It’s a couple weeks away from Thanksgiving which means the beginning of the never ending litany of holiday parties, dinners, gatherings and so on…obligatory events abound. I’m right there with you if your first thought is UGH I have to be smiley and nice and watch my sailor mouth for like a whole month. I’m never gonna make it, I mean I take pride in being on Santa’s naughty list…it makes life interesting! However, I always have my parents voices in the back of my mind telling me not to embarrass them, so I try to be the best guest I can. Here are some fool proof tips on how to make your hosts happy while also making sure you are on the invite list for next year.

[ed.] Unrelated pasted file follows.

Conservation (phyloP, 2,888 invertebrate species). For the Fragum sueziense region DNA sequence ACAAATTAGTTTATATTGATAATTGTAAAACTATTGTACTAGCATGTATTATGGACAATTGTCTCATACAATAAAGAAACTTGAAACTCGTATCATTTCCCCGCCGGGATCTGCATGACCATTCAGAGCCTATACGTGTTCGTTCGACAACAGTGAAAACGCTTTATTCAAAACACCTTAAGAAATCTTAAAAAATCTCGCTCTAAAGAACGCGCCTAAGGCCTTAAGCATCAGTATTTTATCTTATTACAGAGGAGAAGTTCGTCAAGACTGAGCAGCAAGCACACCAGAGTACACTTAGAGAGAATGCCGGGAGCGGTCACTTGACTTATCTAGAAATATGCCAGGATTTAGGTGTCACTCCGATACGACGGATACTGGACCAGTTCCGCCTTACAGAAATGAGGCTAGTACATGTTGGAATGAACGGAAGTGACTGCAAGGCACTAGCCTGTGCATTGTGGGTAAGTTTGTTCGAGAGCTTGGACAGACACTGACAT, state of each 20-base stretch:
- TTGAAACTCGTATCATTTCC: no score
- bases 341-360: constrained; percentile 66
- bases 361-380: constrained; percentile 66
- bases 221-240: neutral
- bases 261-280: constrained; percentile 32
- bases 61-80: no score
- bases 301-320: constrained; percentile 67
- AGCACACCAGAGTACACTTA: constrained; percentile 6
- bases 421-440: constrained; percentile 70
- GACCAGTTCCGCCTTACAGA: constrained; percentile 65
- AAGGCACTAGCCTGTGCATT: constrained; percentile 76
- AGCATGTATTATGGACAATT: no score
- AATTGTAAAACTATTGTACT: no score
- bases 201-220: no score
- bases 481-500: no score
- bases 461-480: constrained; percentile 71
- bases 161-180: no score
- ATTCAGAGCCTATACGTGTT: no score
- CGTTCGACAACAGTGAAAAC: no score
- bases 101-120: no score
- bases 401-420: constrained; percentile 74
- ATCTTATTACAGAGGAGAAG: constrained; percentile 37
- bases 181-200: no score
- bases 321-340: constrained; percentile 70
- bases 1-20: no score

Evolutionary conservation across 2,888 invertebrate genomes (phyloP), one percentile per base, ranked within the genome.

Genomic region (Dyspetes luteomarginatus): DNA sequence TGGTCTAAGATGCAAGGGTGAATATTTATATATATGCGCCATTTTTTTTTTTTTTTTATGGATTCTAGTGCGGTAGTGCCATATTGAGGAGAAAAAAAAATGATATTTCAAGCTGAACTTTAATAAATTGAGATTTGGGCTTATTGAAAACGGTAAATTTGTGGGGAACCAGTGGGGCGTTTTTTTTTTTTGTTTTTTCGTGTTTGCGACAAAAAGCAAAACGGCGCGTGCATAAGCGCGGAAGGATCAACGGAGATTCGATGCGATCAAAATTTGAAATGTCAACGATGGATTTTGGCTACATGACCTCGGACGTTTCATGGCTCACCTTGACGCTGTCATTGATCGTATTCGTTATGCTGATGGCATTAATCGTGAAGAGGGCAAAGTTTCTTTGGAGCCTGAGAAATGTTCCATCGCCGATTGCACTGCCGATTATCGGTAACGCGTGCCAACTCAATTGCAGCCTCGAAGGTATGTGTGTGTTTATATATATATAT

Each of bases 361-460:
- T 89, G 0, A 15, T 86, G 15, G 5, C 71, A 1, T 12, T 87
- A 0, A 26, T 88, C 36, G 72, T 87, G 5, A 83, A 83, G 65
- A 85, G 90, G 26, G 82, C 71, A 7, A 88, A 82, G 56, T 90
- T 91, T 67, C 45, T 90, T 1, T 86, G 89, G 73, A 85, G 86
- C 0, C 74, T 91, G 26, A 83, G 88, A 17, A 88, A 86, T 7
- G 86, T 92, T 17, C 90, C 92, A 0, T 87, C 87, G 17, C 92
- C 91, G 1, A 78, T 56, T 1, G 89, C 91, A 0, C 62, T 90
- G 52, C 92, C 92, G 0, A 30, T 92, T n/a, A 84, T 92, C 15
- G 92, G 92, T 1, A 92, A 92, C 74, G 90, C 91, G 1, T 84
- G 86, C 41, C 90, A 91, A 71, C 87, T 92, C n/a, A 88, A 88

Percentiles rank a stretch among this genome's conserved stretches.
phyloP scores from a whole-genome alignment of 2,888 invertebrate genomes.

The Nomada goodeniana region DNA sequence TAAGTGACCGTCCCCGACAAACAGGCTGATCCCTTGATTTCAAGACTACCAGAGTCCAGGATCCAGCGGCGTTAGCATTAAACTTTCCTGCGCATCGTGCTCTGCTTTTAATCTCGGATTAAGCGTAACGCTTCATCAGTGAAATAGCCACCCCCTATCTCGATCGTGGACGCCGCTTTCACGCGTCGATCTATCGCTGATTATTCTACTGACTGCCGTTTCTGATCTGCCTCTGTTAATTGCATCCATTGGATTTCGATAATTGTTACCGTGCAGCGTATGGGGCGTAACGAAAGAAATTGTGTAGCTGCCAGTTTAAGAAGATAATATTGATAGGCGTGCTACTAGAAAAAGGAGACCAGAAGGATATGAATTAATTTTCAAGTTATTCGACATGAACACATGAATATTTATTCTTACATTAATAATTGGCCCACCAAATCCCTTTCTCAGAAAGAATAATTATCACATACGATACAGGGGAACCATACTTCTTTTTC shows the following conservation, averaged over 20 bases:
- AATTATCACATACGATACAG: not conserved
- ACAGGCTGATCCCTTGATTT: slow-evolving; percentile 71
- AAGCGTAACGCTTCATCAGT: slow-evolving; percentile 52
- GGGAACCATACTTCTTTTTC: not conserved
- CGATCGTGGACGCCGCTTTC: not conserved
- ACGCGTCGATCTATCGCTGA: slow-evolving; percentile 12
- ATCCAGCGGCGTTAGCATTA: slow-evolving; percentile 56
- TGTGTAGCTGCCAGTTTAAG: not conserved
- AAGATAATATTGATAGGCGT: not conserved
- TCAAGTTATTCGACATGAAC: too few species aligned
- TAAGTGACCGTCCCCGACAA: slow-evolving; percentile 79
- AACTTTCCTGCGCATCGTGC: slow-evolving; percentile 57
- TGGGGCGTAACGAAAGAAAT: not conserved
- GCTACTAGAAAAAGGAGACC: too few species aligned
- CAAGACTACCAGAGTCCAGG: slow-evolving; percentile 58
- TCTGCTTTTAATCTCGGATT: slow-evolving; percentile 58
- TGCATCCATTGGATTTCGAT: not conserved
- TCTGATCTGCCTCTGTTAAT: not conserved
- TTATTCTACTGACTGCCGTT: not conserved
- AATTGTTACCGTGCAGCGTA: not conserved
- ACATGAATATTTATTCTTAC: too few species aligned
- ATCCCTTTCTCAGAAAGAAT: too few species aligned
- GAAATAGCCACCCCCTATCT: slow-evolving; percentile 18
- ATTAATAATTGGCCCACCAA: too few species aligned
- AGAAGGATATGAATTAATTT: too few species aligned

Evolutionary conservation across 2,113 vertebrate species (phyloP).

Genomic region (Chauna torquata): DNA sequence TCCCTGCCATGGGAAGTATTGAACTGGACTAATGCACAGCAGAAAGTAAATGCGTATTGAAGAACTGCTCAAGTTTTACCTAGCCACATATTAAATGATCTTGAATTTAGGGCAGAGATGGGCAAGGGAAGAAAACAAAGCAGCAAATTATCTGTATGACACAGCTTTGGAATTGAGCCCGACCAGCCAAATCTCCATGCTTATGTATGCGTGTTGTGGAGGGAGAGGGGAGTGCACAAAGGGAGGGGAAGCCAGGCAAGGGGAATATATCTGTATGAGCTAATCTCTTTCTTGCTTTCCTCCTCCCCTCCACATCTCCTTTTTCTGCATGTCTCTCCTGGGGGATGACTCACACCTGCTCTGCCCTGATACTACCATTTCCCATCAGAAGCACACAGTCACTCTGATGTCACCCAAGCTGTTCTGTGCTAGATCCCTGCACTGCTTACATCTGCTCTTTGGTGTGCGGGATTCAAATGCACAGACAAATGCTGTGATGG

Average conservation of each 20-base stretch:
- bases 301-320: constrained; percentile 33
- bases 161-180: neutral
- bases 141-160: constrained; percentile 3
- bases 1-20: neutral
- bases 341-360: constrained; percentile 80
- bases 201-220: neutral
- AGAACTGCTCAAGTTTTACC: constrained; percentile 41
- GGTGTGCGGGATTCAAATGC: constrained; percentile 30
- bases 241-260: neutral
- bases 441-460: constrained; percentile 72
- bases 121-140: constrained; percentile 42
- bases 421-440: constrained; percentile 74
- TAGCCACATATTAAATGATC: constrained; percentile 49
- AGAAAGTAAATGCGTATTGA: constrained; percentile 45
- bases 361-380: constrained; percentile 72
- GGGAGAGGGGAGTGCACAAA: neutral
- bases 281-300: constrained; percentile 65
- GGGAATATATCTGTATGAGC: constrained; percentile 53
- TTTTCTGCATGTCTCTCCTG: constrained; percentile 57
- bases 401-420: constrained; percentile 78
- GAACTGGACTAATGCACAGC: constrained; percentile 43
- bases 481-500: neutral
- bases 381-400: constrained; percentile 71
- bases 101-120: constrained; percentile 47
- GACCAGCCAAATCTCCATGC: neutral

- Always, always, always bring a hostess gift – I’m not saying you have to go crazy here, and honestly small is better as you don’t want to make your host/hostess uncomfortable but rather just thank them for thinking of you and for opening their home. I think the people who give parties are the ones who also give the best gifts, because they know what they would want to see come through their door if they were the host that day. Something like a bottle of wine or, for a more festive feel, a little bubbly bottle of Prosecco is always a welcome gift. It doesn’t need to be used right that minute and is still a nice gesture. If you know their favorite brand or even favorite type of wine, that’s great, but if not, just get a mid priced, nice bottle of something you would drink yourself. It’s also a great re-gift for their next party, not that I’ve ever done that before, of course. Another very typical, but also appreciated item is a small flower arrangement. However, there is a right and a wrong way to do this. Please do NOT bring something that needs to be put in water. Your hostess is probably running around doing about 500 last minute things and trying to make sure everyone is happy, fed, and has a cocktail in their hand. The last thing they need to be doing is looking for a vase to throw your flowers into. Think ahead and get a small arrangement that is in a low container so it is easy to place anywhere. I’m also a fan of edible hostess gifts, something as simple as a half dozen beautiful apples from the orchard arranged in a pretty basket from the dollar store can be a really nice gift. You can do the same thing with something like muffins for the next morning clean up efforts or even cinnamon rolls or pre-bought pastries. It’s always nice to not have to think about breakfast the day after a party.